Review: 'The Woman in Black' at Pacifica Spindrift Players

Melody Nicolette

I should preface this review with the following: I do not enjoy being scared, I don’t scare easily, and I do not enjoy immersive theatre by any stretch of the imagination. By all reasoning, I should have not enjoyed the marvelous production of Pacifica Spindrift Players’ THE WOMAN IN BLACK. Thankfully for me, I did, and greatly.

I caught the preview of THE WOMAN IN BLACK (per the ardent insistence of the friend of mine who took us), on none other than the night of the Harvest Moon, in all of its full, autumnal glory. If you’ve never seen a show at  Sprindrift in Pacifica, it’s a pretty spooky place on any given night of the year: nestled into the side of a hill  and sequestered neatly in old and imposing trees. It’s home to frequent sightings of deer and coyotes, as well as the occasional mountain lion. Dark and scary woods, isolated building, with limited outside lighting-- that itself is enough to be spooked. I’ve always admittedly been a little more than spooked by Sprindrift, and last night was ripe for being spooked.

The premise of the show appears simple: a play within a play, in which an older man named Arthur Kipps seeks the assistance of a young actor to help him tell his story. It’s not made clear, entirely, what that story is. Kipps is a reluctant narrator, obviously haunted by (all puns intended) whatever had transpired all those many years ago.  The young actor plays the Young Kipps, with Kipps playing all of the other characters and providing the narration. Together Kipps and the young actor recall the Kipps of youth, a junior solicitor, sent by his employer to a remote coast of northeastern England (and all its fog and wind-swept moors) to settle the final affairs of a recently deceased Mrs. Alice Drablow. While attending the funeral of the belated recluse, Kipps spots the chilling figure that will become known to  both Kipps and the audience as the spurned Woman in Black. No one he asks is willing to give any answers or explanations.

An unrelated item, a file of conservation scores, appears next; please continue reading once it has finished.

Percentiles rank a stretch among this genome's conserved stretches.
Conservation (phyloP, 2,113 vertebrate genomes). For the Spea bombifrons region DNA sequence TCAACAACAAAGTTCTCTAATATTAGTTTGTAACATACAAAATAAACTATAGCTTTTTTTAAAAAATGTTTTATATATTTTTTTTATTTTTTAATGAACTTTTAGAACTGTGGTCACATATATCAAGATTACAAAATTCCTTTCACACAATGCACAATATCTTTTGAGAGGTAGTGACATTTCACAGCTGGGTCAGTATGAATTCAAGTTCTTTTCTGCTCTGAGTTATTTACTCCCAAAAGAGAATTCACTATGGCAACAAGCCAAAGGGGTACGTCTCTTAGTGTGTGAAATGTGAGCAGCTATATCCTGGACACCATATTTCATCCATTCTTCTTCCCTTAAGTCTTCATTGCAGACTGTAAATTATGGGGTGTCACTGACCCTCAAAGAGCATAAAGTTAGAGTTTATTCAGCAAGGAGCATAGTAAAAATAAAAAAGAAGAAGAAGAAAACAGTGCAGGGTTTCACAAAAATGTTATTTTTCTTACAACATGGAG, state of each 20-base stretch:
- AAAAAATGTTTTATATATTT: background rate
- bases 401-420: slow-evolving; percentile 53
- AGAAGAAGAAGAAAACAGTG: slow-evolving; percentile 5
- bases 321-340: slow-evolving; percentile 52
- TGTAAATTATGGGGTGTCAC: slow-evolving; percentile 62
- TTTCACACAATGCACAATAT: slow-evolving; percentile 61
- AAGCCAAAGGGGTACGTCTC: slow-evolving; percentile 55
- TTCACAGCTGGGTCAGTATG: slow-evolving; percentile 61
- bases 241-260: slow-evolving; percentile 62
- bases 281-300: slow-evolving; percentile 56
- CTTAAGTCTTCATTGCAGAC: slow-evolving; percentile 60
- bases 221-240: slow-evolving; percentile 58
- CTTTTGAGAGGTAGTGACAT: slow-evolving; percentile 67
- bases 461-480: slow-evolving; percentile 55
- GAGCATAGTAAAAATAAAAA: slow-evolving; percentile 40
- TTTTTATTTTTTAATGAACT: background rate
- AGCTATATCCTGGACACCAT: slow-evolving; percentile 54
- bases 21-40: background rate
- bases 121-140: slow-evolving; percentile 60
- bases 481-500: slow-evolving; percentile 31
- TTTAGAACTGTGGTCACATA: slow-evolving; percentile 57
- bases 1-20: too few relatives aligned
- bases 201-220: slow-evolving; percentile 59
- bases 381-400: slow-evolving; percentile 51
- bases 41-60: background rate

And that is all you should know going into the show.

The less you know about the show, the better. (I went into the show almost entirely blind, save for knowing it was a ghost story).  If you have not seen the film version, I would advise against seeing  it, or reading any online synopsis of either it or the play itself prior to seeing this production. The more of it that is a total surprise, the better. Trust me.

One of the greatest aspects of the show is simplicity that’s not really very simple at all. All of the action propelled by only two actors. There is only bare set (one trunk, boxes, a few props), and clever lighting. Any costume changes are done with a single article of clothing, on stage. The sound design for this production in particular is genius. There is no reliance on gore or cheap jump scares; it is solely through the power of narrative and storytelling that the chilling tale materializes. Everything is done in much the style of  old radio dramas, through the power of suggestion.

And, by God, what power that is.  Both Doug Greer ( Young Kipps/ The Actor) and Eric J. Berglund (The Elder Kipps/ Narration) are utterly superb. Greer and Berglund are engrossing and compelling, --and, a testament to their prowess,-- never at any given point during the piece do you not believe them wholly and completely. With a mere change of a coat or the donning of an apron, Berglund has undergone a complete transformation into an entirely different person. Greer’s physicality is frighteningly convincing. If you didn’t know any better, you’d swear Spider the Dog was indeed right on that stage in front of you. ( As a side note, should Pacifica Spindrift Players ever undertake the task of putting on a production of GENTLEMAN’S GUIDE, I think they’ve found their two leads, easily).